Supermarkets lead the way in retail technology


Date: 17 November 2021

A shopper using a digital screen to talk to a chatbot

In virtually every developed country, the supermarket industry is huge. Take for example the UK. According to the industry research experts, Ibis World, the supermarket sector is the highest-ranked in the Wholesale and Retail Trade industry in terms of market size. Its market size grew by 6.6% in 2021. During that year, £204.6bn in revenue was generated by supermarkets.

There is so much money at stake that supermarkets are often at the forefront when it comes to technology. Not only are they early adopters, they are also powerful innovators. Many of the supply chain norms that led to 'just in time' were developed first by supermarkets, and they are still leading the way.

Here are just a few examples of how they are using new tech to push the boundaries, streamlining operations, serving their customers better and improving profit margins.

Customer behaviour analysis

For many years, supermarket managers have watched CCTV footage to analyse the flow of customers through their stores. This was especially true in branches where footfall was so heavy that at times customers had difficulty moving freely. Based on what they saw, managers moved displays, even whole aisles to improve flow and changed the shifts of cashiers and customer service personnel to better serve their customers.

Heatmaps and flow analysis

Most of the large supermarket chains conduct this type of analysis in every branch. They take CCTV and feed it into AI and ML systems that crunch the numbers and produce footfall heatmaps that do far more than highlight pinch points. They also look at dwell time and body language to work out which promotions, display types and other elements customers take the most interest in.

Many firms have incorporated sensor triggered counters into the mix. So, they know how many people are in the store at any point in time. This helps them understand when to open more tills, put more people on customer services, even time a bread bake to maximise the positive impact the aroma has on customers.

Finding new ways to use digital signage

In a climate where it is hard to recruit and retain enough people, supermarkets are constantly looking for ways to help staff to work more efficiently. Sometimes that means adopting brand new technology. But often it means repurposing existing equipment.

For some time digital signage for supermarkets has been the norm - certainly in the chains and larger independents. Until recently, their main task was to show ads and share basic information. Now, screens are being used far more extensively and differently.

Digital signs played a key role in reminding shoppers and staff of COVID guidance and restrictions. As a result, many more stores have them than they did pre-epidemic. As restrictions ease, some of these are being redeployed to display poster-style ads or play short demos that showcase some of the latest products.

Changing display ads to target specific shoppers

These ads are increasingly being changed from a central backroom point to show ads that target the types of customers that are in store at various times of the day. They are also being increasingly used to advertise the items that people most commonly buy on impulse.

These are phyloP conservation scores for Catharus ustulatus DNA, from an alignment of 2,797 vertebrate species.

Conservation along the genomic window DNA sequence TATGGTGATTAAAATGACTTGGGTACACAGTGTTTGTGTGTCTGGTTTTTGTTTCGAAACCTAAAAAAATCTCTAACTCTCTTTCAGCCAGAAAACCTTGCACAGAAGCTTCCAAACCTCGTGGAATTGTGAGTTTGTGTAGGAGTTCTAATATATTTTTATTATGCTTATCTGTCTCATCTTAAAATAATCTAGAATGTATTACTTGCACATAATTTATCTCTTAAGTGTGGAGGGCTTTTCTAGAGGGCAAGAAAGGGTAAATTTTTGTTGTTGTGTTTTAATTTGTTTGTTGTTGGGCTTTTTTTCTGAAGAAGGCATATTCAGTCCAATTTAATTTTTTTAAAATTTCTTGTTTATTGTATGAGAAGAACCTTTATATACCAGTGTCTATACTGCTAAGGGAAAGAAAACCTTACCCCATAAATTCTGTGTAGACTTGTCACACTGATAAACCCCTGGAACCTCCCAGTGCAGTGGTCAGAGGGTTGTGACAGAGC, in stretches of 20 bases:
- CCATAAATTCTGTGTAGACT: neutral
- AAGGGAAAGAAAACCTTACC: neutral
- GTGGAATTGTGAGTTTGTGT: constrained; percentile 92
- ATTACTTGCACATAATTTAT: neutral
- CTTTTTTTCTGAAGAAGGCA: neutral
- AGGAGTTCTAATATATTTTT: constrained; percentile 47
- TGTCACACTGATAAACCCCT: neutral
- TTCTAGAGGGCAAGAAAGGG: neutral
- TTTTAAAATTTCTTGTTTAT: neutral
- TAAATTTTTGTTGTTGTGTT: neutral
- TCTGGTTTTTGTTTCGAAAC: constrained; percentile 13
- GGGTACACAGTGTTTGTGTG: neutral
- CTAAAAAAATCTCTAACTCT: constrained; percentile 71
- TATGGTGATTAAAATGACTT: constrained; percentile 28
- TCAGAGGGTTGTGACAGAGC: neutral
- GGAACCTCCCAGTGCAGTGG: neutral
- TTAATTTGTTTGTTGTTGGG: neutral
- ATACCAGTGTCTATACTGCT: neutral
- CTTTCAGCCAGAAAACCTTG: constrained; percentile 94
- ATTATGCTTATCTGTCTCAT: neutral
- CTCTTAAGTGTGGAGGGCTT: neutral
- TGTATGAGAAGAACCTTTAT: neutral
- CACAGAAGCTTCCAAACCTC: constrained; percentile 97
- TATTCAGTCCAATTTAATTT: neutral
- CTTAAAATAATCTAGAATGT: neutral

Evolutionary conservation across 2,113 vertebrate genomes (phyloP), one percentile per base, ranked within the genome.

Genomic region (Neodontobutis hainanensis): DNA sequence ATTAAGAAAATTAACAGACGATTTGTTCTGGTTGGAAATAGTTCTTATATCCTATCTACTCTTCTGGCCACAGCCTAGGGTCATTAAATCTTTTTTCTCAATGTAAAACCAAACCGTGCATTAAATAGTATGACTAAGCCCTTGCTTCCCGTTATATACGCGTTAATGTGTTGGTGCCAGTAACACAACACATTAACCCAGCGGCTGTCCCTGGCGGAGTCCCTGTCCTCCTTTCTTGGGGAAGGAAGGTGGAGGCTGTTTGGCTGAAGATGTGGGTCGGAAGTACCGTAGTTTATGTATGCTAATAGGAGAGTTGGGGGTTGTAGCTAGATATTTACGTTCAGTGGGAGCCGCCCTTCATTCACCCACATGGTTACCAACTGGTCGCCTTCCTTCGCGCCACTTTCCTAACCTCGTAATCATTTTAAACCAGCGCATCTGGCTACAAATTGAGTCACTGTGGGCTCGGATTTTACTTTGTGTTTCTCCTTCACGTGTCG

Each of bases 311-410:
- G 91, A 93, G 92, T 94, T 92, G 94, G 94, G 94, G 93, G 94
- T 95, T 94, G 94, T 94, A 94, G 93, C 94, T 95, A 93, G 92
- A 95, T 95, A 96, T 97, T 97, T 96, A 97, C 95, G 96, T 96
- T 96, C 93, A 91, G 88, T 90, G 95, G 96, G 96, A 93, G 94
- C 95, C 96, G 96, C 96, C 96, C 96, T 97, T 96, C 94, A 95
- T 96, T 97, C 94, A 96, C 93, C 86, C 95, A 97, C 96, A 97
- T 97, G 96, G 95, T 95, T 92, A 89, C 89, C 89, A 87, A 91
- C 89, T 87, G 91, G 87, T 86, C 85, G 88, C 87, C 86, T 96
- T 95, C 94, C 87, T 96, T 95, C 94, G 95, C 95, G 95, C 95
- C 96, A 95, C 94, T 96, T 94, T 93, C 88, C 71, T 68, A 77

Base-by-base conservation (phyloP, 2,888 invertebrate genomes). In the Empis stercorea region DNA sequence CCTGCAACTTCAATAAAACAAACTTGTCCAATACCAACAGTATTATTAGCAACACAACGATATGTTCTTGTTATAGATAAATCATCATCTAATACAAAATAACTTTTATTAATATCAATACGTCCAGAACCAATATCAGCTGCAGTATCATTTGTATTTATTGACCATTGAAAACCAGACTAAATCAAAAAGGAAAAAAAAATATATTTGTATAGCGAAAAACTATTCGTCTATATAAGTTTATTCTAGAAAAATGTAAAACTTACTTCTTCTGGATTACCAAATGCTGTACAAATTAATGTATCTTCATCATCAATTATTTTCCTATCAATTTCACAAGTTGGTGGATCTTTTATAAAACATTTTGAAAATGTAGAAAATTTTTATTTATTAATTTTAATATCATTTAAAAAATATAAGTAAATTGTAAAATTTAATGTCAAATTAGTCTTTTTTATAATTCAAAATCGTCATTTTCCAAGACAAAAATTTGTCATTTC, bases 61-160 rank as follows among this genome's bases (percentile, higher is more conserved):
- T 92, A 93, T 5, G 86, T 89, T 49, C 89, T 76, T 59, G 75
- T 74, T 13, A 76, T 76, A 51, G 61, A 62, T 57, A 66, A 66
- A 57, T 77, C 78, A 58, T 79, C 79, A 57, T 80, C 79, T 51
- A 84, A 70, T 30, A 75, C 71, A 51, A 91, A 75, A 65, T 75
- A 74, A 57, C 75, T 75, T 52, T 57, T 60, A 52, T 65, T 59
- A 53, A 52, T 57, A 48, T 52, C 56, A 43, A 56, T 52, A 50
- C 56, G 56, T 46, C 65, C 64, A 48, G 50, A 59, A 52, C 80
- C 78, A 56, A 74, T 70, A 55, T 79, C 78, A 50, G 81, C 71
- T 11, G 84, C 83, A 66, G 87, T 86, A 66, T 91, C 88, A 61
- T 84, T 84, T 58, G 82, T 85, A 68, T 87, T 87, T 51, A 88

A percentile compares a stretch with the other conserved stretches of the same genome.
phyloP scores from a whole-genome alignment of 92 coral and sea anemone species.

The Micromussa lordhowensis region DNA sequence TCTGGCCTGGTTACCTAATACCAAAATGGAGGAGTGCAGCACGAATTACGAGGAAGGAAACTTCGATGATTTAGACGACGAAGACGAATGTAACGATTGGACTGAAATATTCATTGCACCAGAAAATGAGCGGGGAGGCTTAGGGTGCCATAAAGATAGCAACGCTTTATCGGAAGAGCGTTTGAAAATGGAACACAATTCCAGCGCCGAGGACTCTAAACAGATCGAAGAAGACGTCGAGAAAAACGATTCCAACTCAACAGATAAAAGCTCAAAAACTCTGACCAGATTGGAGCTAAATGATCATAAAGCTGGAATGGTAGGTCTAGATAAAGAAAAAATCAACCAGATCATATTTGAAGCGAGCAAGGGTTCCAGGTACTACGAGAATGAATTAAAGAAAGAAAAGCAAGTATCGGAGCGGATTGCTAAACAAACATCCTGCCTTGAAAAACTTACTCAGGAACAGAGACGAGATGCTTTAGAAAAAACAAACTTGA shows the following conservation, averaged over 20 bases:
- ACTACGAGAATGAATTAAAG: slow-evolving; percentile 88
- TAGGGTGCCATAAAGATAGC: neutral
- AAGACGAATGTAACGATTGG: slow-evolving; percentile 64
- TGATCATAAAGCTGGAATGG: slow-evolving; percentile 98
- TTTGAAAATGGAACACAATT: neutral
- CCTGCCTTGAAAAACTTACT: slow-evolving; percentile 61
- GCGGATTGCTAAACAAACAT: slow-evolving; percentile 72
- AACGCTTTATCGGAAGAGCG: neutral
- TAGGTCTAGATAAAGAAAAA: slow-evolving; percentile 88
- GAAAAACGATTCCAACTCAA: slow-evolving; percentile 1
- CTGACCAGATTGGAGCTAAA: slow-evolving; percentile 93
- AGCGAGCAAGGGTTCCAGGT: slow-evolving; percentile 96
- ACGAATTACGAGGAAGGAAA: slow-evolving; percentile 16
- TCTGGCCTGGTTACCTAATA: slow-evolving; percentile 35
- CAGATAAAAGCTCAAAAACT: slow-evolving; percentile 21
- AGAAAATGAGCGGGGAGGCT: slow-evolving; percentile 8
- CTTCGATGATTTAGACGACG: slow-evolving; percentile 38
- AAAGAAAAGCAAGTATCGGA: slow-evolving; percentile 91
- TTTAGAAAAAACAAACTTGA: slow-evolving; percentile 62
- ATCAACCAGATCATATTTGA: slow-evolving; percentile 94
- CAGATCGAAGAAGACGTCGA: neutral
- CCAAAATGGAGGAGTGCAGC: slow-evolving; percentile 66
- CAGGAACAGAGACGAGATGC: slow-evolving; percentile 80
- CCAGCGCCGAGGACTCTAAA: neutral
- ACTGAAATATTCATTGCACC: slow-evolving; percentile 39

To automate returns

Many stores are now using digital screens to automate some customer service desk tasks. For example, stores that sell clothing and other items online often provide the opportunity to pop into a store to return goods. Customers who are at work all day cannot wait for a courier to arrive to pick it up and many cannot get to the Post Office during opening hours. But most can pop into a branch near their work to return the item. So, it is a popular service, which has led to long queues.

In some supermarkets, returns kiosks and lockers are now available. Typically, clients’ interface with a touch screen to complete the transaction. Some stores also allow customers to use screens to see if a chatbot can solve their problems.

To automate supply chain tasks

Robots have been a feature of assembly lines for some time. They are now entering the world of grocery fulfilment. Autonomous shopping carts pick grocery items which are them checked and packed by human associates. We have already seen self-service grocery stores where shoppers "grab and go" by scanning items with a handheld device or an app on their phone. When shoppers leave the shop, their account is charged.

If you would like to learn more about how supermarkets are automating their warehousing, distribution and many backroom operations, you can do so here.

To streamline stock control tasks

One of the most time-consuming tasks is stock control. Shoplifting, breakages, and data input errors, combined with the fact most now run 'just in time' supply models, means shops have to keep a constant track of stock. There is now a robot that can do that task, in certain areas of a store.

It's likely that many supermarkets will adopt the technology behind Amazon's automated 'Grab and Go' stores. When someone adds or takes something from a shelf, that is logged by the system, so inventory is managed in real time.

When it comes to supermarket tech, this is just the beginning. There's little doubt that the day when a supermarket can be stocked and run with hardly any staff is not far off.

Copyright 2021. Article was made possible by site supporter Simon Croft at The Independent Writing Co.

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